SUMMARY : Performance Benchmarks...

From: Susan KJ Thielen (
Date: Thu Apr 22 1999 - 14:17:13 CDT

Thanks a lot for all your informative answers. My original
question will be at the bottom of these email..

The general consensus is.. there are no hard values... There
are a couple of books out there one should get to study the
problem more precisely.

"Configuration and Capacity Planning for Solaris Servers" by Brian L.
ISBN: 0-13-349952-9 Published by Sun Microsystems Press.

Sun Performance Tuning by Adrian Cockroft

Download proctool from

Other than that, I can only quote the more pertinent responses..

Andrew Maddox wrote:

I never have found any "objective standards" to measure your own server
against. If they're out there, and you get a pointer to them, please
pass it
on. What we did was poll the users. Started up the performance monitors
the Solaris logging stuff), and asked the users to keep tabs of what was

good performance (to them) and when it got slow. We set up some low-load

tests where we would know the usage was light and things would be about
fast as possible, and took the real stats we got there as a baseline.

Did this for each server, and now use those as a measuring stick. When
things start to drift away from those numbers, which are "tuned" to each

server, if you will, we'll know that there may be a performance problem.
far, things are still fine. But I think that's the best way to benchmark


Measure I/O, CPU use, memory, swapping, etc., etc., when the system is
quiet. Archive that. Then run a series of controlled tests mimicking
usage. Record and archive. Then let things run in normal production for
week or two, record and store that. Compare all these numbers, make some

pretty graphs for management, and there you go.

As you said, trying to compare one server's raw numbers directly to
server is almost always useless. Acceptable performance stats are
stats you gather at a time when users are on the system and are happy
the performance at that moment. Show people how many things are
different on
two systems, even if they're pretty similar, and they may see that. I'm
lucky that my management did.

Bill Sherman write:

I believe this type of request to be very germain to system
administration. You should be able to compare/contrast web hits, orders

processed and other meaningful business stats to CPU usage, disk I/O
rate, memory use, database cache hit ratios, and other items.

I would create some scripts to count the number of web hits per hour
(from the access logs), get your business units to tell how many orders
per hour are generated, use sar for CPU, disk I/O, page/swap usage and
other stats. Check in the database logs for transactions/hour or rerun
stats weekly to generate new row counts for some idea of database

If there are bottlenecks:
+ check CPU modes - are there a lot of user mode and less system mode?
+ Is one disk or controller hit harder than the others?
+ Is there ANY swapping?
+ Are your database caches being hit in the 90% on reads?
+ How does CPU usage vary with web hit numbers?
+ What sort of stats are showing in the web server? Netscape has a
performance chunk you can enable and poll hourly. Check the Netscape
web site. If you can't find it there, I've got it somewhere here.

Charlie Mengler wrote

or me the only performance measure that matters is end user response
It can never be fast enough & frequently it is "too slow"; as measured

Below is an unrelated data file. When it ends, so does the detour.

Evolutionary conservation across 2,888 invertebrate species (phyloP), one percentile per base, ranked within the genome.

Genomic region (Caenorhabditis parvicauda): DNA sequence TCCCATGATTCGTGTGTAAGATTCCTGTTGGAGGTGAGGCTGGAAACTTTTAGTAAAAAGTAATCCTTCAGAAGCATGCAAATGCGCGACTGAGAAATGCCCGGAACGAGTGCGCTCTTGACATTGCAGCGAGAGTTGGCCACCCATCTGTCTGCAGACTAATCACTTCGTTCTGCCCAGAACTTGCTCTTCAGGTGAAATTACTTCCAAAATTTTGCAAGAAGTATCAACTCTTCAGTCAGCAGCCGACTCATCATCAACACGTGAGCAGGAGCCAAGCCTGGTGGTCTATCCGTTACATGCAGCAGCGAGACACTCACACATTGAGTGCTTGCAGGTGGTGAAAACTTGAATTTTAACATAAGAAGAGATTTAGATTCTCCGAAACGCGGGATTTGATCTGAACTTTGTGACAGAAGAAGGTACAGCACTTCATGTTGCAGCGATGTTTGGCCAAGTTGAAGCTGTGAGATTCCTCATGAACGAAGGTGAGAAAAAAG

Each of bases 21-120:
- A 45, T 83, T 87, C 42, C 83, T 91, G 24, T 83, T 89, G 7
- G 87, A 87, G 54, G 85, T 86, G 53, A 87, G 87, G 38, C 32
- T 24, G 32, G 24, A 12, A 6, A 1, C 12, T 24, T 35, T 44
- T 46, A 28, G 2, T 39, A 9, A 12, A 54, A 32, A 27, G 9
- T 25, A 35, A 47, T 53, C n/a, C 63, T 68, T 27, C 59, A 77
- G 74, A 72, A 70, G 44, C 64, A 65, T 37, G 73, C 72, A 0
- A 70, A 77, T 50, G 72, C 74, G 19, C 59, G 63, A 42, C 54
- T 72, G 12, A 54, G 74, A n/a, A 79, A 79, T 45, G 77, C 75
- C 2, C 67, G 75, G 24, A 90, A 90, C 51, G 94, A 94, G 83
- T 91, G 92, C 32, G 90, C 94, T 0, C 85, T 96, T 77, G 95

by a stop watch in multiple seconds. In a complex networking & database
environment many, many interrelated factors combine to result in the
elapsed response time the user experiences. To target any specific
with "precise" values is an exercise in futility. It is similar as
trying mathematically model rush hour freeway traffic; where a slight &
unexpected slowdown in a single location can snowball into full scale
gridlock before you have any chance to react.

In my ideal world I would try to build an environment where estimated
PEAK load on any resource is about 50% of its capacity. This way when
your estimate is low or the load suddenly surges, there is slack
capacity in the system to accommodate the increase without bogging down.

You can NEVER have too much CPU power, too much disk space, too much RAM

or too much bandwidth. Within 18 months what ever resources you have,
they will be running in saturation. This is a corollary to Moore's Law!

Original Question.

  I have been asked to gather a set of benchmarks for CPU useage,
> Disk use, and Load for a production system that we currently run.
> Now my opinion on this matter is that these statistics are a very
> difficult thing to benchmark from system to system. That is, some
> systems run fine when the CPU is running at near 100% and other
> don't run so great even at 60% CPu... it all depends on the hardware,
> the applications, the user load, the amout of RAM, whether or not
> swapping is an issue etc. But in any case, I have been asked to
> with "industy experts", my opinion alone doesn't seem to be important
> in this matter.. So The Question.
> Experts! What do you think are acceptible performance benchmarks
> for a web-based oracle application running on an Ultra 2 running
> Solaris 2.5 on a full T1 line? The benchmarks being percentage
> CPU utilization, Disk I/O, and processor load.
> If anyone knows of somewhere they can point me to information on
> this matter, but doesn't want to offer and expert opinion, I'd be very

> happy to get anything on this topic.

Susan KJ Thielen                                         System
Centric Systems                                         ph: 519
1074 Dearness Drive                                           fx: 519
London ON N6E 1N9             email:

This archive was generated by hypermail 2.1.2 : Fri Sep 28 2001 - 23:13:18 CDT